When Home Is Within: a Wild in the Hollow Guest Post from Mandy Mianecki
In the latest offering to the Wild in the Hollow Guest Post Series, Mandy Mianecki writes something brave for us. I am a fighter, but on a few pivotal occasions I’ve been frozen as well. I wonder if you’ll identify. At least one in five of us will identify with Mandy if the stats are correct.
It’s an honor and a real encouragement to have her story here. Please welcome her!
The mid-June sun shone down amidst clear skies. Lilies, stephanotis, and roses, all snow white, mingled with ivy in the cascade of my bridal bouquet. Five bridesmaids surrounded me, arrayed in butter-yellow chiffon. They clutched bursts of lilac and fuchsia alstroemeria, lemon-yellow roses, and fire-orange lilies the size of ripe grapefruit—exactly as I’d pictured it.
The day flowed flawlessly. Guests ooh-ed, ah-ed, and congratulated. Vows, hugs, songs, prayers, and toasts punctuated the day. Both sets of parents contributed generously. In many ways, it was a dream day.
And yet for much of it, I felt frozen. I’d blame it on an introvert’s nightmare of being the center of attention, but it was more than that. I subconsciously questioned: What do I say to all these people? What am I supposed to be doing? How do I act? Who am I supposed to be today? What is expected of me?
Though the day was scripted—what I’d wear, when I walk down the aisle of my childhood church, the words of my vows, who was in photos, special dances at the reception—there was an overwhelming sense of not knowing who I was in the midst of it.
They say fight, flight, or freeze…and I froze. To cope, I froze. While going through the motions of the whole outwardly beautiful day, internally, I braced myself against waves of fear and anxiety.
It was not a new mechanism for me
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The fluffy recliner was a worn, maroon fixture in his living room. The footrest flipped up, and the spot was coveted—a prime TV-watching location. Parked there, my eyes glued to ABC’s TGIF line-up on channel 7, my eleven year-old self was happy, innocent.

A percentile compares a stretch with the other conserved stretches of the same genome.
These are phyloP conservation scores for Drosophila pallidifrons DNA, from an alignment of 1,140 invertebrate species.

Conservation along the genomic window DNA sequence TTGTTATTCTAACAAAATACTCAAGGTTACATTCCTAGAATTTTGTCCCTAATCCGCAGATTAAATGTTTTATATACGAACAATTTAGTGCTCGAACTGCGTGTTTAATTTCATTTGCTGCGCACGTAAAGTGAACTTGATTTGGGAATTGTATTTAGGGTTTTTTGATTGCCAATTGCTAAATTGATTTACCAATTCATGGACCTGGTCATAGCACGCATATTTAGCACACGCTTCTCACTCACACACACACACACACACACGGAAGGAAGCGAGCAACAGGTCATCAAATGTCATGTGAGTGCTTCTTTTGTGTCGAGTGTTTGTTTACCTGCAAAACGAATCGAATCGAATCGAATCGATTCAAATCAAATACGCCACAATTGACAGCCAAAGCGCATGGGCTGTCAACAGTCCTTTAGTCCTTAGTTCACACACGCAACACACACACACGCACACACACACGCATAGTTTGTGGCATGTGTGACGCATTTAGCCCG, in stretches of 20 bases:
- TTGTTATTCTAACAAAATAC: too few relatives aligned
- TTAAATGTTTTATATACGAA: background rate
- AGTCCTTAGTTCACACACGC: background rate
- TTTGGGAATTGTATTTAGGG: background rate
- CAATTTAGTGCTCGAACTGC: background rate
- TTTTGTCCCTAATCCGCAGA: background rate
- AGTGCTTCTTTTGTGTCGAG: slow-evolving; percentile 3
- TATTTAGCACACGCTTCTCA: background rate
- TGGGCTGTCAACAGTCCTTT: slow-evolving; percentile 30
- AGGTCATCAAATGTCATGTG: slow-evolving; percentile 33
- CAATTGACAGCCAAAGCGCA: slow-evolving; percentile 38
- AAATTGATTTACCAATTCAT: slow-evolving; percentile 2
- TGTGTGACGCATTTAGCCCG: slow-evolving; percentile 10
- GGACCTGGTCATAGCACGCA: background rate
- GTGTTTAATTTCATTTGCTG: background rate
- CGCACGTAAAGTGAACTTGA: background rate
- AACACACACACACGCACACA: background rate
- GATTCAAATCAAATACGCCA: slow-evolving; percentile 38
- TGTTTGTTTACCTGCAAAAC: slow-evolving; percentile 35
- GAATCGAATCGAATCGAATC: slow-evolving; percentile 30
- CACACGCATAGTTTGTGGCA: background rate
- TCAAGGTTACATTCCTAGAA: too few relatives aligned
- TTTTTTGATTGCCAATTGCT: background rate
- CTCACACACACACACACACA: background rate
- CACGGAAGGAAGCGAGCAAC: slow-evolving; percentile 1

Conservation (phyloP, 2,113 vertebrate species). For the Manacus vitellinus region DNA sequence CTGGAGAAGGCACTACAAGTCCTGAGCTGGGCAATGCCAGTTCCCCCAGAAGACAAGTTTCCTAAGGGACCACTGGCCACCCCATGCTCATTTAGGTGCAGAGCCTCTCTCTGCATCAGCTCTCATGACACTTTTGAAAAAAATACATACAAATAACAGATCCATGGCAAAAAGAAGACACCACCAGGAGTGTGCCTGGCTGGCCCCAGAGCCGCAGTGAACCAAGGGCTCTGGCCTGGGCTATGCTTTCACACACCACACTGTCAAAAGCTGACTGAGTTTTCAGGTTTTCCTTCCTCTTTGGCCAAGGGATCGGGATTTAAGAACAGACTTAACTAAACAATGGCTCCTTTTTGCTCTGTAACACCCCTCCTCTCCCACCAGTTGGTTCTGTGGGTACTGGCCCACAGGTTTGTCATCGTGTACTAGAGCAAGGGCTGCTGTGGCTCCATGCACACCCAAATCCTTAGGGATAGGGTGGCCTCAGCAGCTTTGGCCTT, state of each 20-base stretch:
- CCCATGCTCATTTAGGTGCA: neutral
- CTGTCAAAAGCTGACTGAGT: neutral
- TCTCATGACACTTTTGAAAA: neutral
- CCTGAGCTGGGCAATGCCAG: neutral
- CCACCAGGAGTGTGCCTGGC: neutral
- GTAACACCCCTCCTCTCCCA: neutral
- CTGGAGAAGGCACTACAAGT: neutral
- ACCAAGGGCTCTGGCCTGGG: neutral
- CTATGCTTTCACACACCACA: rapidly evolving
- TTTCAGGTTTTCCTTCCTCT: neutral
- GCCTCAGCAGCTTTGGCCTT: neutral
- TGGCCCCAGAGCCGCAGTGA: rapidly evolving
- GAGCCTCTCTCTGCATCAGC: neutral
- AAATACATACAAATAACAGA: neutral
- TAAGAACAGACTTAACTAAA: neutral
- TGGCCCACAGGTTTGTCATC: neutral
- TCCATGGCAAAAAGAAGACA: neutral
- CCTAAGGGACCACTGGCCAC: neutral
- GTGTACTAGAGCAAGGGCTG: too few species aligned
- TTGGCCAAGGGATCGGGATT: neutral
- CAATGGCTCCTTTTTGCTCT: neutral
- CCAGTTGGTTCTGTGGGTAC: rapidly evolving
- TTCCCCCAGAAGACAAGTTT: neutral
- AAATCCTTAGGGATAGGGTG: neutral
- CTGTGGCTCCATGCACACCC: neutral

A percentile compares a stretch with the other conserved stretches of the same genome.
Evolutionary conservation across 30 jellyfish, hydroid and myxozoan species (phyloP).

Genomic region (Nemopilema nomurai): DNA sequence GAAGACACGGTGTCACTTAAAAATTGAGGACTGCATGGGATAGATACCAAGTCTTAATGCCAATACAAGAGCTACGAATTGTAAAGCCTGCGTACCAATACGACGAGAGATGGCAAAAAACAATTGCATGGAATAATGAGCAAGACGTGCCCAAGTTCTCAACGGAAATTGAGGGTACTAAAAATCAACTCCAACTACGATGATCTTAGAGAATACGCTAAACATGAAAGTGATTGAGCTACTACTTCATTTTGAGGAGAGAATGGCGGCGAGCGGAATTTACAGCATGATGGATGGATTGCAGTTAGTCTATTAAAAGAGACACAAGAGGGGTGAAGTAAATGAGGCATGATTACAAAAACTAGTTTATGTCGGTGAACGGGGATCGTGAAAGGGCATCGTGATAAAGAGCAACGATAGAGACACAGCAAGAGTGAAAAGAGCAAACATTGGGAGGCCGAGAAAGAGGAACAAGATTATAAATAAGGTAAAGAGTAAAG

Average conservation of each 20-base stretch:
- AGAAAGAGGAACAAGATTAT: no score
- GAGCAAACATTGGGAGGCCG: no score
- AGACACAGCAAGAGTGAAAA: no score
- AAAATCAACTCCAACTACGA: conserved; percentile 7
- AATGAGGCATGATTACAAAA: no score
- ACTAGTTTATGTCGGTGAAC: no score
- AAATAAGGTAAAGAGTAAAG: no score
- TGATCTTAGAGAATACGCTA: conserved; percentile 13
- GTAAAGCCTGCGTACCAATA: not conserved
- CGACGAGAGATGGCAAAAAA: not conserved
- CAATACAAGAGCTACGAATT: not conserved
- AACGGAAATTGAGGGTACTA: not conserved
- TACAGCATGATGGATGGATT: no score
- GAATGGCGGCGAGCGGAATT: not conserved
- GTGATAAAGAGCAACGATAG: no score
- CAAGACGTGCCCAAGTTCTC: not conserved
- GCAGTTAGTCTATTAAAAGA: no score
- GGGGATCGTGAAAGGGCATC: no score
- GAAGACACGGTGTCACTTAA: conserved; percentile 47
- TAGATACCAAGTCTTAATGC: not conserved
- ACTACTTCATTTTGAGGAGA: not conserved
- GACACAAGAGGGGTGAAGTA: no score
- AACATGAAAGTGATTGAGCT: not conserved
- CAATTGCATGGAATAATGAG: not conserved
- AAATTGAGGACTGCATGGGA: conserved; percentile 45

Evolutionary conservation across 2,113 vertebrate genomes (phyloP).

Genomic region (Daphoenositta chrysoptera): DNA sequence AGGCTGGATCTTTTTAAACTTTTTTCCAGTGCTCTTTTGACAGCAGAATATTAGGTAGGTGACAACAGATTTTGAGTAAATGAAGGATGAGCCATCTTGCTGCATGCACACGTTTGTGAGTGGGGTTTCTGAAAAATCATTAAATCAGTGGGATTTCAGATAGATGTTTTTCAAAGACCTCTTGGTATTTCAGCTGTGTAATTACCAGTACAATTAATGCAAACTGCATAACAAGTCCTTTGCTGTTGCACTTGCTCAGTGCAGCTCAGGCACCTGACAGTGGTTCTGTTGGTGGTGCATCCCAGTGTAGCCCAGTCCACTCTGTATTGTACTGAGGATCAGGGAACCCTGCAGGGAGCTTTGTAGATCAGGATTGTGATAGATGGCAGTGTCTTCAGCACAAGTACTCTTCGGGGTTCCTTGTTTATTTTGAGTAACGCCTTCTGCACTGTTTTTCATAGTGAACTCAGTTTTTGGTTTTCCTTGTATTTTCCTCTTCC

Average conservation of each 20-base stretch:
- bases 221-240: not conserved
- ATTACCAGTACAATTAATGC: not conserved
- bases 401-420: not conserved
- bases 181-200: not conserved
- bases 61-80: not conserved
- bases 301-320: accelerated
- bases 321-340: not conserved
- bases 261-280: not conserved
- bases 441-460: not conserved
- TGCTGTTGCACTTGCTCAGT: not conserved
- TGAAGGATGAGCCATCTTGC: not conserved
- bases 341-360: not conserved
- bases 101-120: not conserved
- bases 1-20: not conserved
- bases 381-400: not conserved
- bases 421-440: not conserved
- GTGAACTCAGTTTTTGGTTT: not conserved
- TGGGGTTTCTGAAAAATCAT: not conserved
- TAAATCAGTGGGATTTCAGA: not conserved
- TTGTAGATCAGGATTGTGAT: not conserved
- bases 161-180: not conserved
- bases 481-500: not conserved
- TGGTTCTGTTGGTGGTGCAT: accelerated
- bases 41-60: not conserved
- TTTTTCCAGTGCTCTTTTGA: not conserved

Until he entered the room, a supposed protector. He approached the fluffy recliner, leaned down, and with one brief touch, triggered the freeze response that would grip me far into my adult life.
What do I do? What do I do? What do I do? It became my refrain from that moment, my automatic thought.
That touch, the ones that followed, and the aftermath on confrontation shrunk my world. Shredded my self-worth. Safety vanished, leaving a terrifying world in which I was never good enough.
Perfectionism and people-pleasing drowned my pain and stifled my identity. As a child, approval by teachers, coaches, parents, and authorities became the measure of my worthiness. When I succeeded in their eyes, I was worthy. When I got cut from the softball team, failed to make student council, or got a B or C on an assignment, well I just wasn’t cutting it. I was simply deficient and needed to try harder.
There was one right way to do things. To be okay, I needed to execute that one way. As an adult, that mindset led me straight into legalism. A + B + C = salvation. Follow the church’s teachings, and gain God’s favor and eternal life.
Still, I begged God for confidence. For success. For the ability to forgive my abuser. When none came, I resigned myself to this being my “normal.”
Freezing kept the pain out, but it blocked joy too: joy from compliments, friendship, adventure, my wedding day.
~ ~ ~
The day my world shifted remains etched in my memory. I pedaled leisurely on the stationary bike at Snap Fitness, engrossed in Joyce Meyer’s memoir, Beauty for Ashes. In it, she tells her own story of abuse, forgiveness, and healing. It shocked me to learn that a person could thrive after being abused, that actual healing and subsequent joy exist. That brokenness is not a life sentence of being shackled to a dark history.
But I didn’t see how I’d ever get there.
I’d already taken the concrete steps of severing my relationship with my unrepentant abuser. I’d actually mustered some courage to look into my woundedness with counselors to see what was really there.